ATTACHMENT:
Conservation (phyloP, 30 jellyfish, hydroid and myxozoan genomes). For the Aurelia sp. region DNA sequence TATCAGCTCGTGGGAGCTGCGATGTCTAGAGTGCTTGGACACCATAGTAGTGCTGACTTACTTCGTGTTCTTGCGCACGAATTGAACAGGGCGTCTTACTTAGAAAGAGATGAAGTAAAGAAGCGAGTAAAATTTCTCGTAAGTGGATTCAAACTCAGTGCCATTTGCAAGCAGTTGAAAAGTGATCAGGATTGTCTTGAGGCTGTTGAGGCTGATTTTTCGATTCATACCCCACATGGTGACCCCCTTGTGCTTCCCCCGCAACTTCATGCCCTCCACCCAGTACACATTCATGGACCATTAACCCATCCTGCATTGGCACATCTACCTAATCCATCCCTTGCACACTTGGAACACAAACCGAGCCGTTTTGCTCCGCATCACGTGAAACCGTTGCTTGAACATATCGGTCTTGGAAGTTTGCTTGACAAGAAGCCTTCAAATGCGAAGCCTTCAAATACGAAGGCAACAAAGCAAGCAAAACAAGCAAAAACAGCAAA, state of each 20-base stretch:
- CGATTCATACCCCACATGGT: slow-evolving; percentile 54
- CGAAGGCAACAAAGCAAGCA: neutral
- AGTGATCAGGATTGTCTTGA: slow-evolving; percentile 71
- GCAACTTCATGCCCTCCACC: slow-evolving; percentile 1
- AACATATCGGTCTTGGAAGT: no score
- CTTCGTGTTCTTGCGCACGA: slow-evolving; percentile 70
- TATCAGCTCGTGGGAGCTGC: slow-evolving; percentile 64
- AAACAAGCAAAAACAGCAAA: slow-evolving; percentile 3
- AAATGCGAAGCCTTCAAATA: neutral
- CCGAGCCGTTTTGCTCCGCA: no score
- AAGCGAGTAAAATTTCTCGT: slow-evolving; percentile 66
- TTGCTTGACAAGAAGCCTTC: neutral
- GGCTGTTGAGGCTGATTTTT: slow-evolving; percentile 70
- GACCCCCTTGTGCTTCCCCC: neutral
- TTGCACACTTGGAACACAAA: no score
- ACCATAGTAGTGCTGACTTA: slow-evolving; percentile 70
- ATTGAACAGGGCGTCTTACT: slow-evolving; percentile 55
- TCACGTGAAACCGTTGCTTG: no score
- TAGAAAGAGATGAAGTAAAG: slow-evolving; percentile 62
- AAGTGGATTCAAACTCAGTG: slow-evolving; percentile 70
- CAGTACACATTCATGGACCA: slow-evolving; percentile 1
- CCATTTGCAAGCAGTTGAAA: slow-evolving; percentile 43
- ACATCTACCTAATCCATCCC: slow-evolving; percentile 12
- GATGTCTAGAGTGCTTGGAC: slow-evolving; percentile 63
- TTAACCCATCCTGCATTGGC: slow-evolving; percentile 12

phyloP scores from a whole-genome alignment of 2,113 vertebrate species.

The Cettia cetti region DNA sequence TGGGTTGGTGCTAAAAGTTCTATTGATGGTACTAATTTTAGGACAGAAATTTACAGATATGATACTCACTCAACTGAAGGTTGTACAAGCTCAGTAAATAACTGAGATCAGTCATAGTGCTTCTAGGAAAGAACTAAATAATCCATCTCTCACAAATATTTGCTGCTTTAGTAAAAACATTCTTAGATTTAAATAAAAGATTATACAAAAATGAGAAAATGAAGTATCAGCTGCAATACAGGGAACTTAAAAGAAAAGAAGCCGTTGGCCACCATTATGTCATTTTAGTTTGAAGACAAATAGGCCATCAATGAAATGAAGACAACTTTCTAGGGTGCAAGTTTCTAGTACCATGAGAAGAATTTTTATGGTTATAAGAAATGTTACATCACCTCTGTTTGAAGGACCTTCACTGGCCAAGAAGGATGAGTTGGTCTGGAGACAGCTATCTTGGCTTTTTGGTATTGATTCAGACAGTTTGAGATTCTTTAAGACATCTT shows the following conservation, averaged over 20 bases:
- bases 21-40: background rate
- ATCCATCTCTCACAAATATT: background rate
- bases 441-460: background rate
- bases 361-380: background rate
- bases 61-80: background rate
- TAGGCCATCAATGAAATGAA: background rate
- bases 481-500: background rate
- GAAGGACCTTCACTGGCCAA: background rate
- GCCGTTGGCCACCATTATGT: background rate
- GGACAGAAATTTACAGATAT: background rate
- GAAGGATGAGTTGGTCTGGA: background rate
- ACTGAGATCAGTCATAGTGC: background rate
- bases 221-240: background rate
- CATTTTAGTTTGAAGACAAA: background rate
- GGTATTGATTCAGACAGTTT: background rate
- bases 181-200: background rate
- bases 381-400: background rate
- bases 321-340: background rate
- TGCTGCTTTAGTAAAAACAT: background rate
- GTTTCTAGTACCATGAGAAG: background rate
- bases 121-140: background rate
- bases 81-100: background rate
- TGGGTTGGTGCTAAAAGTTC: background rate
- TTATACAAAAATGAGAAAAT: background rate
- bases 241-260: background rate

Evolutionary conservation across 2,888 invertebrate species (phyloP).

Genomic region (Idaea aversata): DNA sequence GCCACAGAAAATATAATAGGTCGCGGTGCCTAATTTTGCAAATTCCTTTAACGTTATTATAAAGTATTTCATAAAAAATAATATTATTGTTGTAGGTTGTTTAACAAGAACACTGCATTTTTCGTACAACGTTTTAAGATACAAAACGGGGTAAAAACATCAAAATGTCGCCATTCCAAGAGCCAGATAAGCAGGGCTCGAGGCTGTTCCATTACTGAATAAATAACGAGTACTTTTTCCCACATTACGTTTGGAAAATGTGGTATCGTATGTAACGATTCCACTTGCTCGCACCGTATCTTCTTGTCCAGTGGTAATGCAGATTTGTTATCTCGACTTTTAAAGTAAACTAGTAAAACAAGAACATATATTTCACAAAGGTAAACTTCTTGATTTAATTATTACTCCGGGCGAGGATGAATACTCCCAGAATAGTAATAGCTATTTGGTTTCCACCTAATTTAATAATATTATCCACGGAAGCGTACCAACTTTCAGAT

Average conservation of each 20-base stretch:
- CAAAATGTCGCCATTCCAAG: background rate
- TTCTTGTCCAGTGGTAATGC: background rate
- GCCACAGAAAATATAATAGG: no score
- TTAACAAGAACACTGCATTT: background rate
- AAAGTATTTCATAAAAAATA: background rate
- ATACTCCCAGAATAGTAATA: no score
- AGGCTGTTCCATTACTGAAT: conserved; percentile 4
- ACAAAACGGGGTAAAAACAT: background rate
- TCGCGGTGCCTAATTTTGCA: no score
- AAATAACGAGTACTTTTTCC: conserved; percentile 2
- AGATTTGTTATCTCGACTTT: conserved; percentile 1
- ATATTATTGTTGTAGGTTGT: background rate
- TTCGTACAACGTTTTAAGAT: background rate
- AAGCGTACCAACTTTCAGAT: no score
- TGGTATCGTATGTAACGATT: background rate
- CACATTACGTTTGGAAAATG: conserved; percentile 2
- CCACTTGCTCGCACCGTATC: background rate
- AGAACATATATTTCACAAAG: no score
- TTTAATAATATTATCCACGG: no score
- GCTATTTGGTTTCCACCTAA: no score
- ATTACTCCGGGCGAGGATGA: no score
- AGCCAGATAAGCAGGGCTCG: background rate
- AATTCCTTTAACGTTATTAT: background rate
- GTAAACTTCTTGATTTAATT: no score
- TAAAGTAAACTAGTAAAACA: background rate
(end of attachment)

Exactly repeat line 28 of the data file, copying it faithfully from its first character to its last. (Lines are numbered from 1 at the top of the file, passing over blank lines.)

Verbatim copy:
The Cettia cetti region DNA sequence TGGGTTGGTGCTAAAAGTTCTATTGATGGTACTAATTTTAGGACAGAAATTTACAGATATGATACTCACTCAACTGAAGGTTGTACAAGCTCAGTAAATAACTGAGATCAGTCATAGTGCTTCTAGGAAAGAACTAAATAATCCATCTCTCACAAATATTTGCTGCTTTAGTAAAAACATTCTTAGATTTAAATAAAAGATTATACAAAAATGAGAAAATGAAGTATCAGCTGCAATACAGGGAACTTAAAAGAAAAGAAGCCGTTGGCCACCATTATGTCATTTTAGTTTGAAGACAAATAGGCCATCAATGAAATGAAGACAACTTTCTAGGGTGCAAGTTTCTAGTACCATGAGAAGAATTTTTATGGTTATAAGAAATGTTACATCACCTCTGTTTGAAGGACCTTCACTGGCCAAGAAGGATGAGTTGGTCTGGAGACAGCTATCTTGGCTTTTTGGTATTGATTCAGACAGTTTGAGATTCTTTAAGACATCTT shows the following conservation, averaged over 20 bases: